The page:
Derek Chauvin trial: George Floyd’s sister reveals pain of sitting in court with cop who ‘took brother’s life’

GEORGE Floyd's sister has revealed the pain of sitting in court with the cop who "took her brother's life."

Derek Chauvin appeared in court on Monday ahead of the jury selection, with no one in attendance to support him.

Bridgett Floyd, George’s sister, sat in the seat allocated to Floyd’s family.

After the hearing, Bridgett said the family was glad the trial had finally arrived and is "praying for justice."

"I sat in the courthouse today and looked at the officer who took my brother’s life," she said.

"That officer took a great man, a great father, a great brother, a great uncle."

The trial of the former Minneapolis police officer is forging ahead with jury selection, even though a looming appellate ruling could halt the case and delay it as the state tries to add a third-degree murder count.

Prosecutors are asking the Court of Appeals to put Chauvin's trial on hold until the issue of adding the third-degree murder count is resolved.

The appeals court did not immediately rule on that request, and Judge Peter Cahill said Monday that he intends to keep the trial on track until he's told to stop.

“Unless the Court of Appeals tells me otherwise, we’re going to keep moving,” he said.

Jury selection is expected to begin on Tuesday, a day later than scheduled.

Chauvin is charged with second-degree murder and manslaughter in Floyd’s death.

The Court of Appeals last week ordered Cahill to consider reinstating a third-degree murder charge that he had dismissed.

Legal experts say reinstating the charge would improve the odds of getting a conviction.

Chauvin’s attorney, Eric Nelson, said on Monday he would ask the state Supreme Court to review the issue.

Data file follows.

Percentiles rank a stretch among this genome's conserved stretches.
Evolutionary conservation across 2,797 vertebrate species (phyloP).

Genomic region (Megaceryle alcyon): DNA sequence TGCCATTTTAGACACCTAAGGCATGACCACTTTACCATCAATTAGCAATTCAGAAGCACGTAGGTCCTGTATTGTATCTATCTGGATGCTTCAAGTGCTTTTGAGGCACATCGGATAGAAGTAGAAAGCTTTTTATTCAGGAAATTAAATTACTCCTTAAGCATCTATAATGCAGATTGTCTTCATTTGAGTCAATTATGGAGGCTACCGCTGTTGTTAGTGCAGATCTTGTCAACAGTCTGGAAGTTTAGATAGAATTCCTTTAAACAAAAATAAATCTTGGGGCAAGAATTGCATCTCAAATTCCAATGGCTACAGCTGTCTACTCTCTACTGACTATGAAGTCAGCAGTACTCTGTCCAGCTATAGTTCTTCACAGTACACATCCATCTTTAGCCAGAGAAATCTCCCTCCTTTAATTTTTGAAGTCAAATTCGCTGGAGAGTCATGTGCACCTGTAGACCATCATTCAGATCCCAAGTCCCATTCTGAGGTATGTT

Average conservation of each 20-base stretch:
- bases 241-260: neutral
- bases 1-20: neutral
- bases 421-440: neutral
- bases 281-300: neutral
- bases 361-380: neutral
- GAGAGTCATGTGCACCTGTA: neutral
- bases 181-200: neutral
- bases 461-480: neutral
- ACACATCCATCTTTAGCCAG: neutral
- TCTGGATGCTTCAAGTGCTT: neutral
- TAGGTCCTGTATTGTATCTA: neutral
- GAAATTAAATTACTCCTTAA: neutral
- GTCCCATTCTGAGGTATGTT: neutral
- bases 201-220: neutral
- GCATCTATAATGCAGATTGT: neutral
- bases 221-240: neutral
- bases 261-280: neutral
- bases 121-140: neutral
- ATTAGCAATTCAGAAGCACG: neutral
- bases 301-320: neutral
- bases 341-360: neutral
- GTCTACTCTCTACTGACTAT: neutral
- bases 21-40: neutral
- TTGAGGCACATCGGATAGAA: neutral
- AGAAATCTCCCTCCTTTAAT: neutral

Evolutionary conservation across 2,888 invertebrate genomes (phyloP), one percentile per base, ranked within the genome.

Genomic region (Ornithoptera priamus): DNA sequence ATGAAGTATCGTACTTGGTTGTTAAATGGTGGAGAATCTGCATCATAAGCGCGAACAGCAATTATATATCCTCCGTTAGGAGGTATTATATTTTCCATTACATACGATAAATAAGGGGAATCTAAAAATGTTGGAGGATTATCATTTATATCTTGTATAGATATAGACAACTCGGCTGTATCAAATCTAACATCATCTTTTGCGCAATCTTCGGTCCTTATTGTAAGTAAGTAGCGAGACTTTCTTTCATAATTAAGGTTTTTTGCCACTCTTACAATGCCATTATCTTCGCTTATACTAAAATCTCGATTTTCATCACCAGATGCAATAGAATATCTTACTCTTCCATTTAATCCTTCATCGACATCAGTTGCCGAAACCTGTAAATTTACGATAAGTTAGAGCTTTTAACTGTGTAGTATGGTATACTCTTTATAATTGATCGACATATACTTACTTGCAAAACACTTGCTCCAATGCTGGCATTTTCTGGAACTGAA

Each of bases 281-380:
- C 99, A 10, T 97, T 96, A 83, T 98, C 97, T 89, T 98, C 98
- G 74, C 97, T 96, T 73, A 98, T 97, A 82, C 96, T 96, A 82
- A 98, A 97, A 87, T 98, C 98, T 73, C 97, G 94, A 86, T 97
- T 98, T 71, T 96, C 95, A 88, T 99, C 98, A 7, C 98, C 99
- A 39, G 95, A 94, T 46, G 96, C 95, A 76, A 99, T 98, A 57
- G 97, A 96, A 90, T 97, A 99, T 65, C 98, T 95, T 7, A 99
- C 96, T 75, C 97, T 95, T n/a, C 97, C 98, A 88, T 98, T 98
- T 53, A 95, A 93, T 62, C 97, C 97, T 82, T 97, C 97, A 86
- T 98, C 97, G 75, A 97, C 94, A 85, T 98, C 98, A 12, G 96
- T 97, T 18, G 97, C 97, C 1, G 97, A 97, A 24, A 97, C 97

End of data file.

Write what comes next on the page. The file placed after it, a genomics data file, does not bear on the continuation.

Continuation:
On Monday, prosecutors and defense attorneys agreed to dismiss 16 of the first 50 jurors they reviewed “for cause,” based on their answers to a lengthy questionnaire.

The dismissals weren’t debated in court, but such dismissals can be for a host of reasons, such as views that indicate a juror can’t be impartial.

Floyd was declared dead on May 25 after Chauvin, who is white, pressed his knee against the black man’s neck for about nine minutes, holding his position even after Floyd went limp.

Floyd’s death was captured on widely seen bystander video and sparked sometimes violent protests in Minneapolis and beyond, leading to a nationwide reckoning on race.

Chauvin and three other officers were fired; the others face an August trial on aiding and abetting charges.

The unintentional second-degree murder charge requires to prosecutors to prove that Chauvin’s conduct was a “substantial causal factor” in Floyd’s death, and that Chauvin was committing felony assault at the time.

The third-degree murder charge would require them to prove that Chauvin caused Floyd’s death through a dangerous act without regard for human life.

Jury selection could take at least three weeks and will end when 14 jurors are picked — 12 who will deliberate and two alternates.

The potential jurors — who must be at least 18, US citizens and residents of Hennepin County — were sent questionnaires to determine how much they have heard about the case and whether they’ve formed any opinions.

Besides biographical and demographic information, jurors were asked about prior contacts with police, whether they have protested against police brutality and whether they believe the justice system is fair.

Some of the questions get specific, such as how often a potential juror has watched the bystander video of Floyd’s arrest, or whether they carried a sign at a protest and what that sign said.

Jurors will be questioned individually. The judge, defense attorney and prosecutors can all ask questions.

In addition to both sides being able to argue for an unlimited number of “for cause” dismissals, the defense can object to up to 15 potential jurors without giving a reason; prosecutors can block up to nine without providing a reason.

Either side can object to these peremptory challenges if they believe the sole reason for disqualifying a juror is race or gender.

Even if a juror says they have had a negative interaction with the police or hold negative views about Black Lives Matter, the key will be trying to find out whether they can put those past experiences or opinions aside and be fair, said Mike Brandt, a local defense attorney.

"We all walk into these with biases. The question is, can you put those biases aside and be fair in this case," he said.

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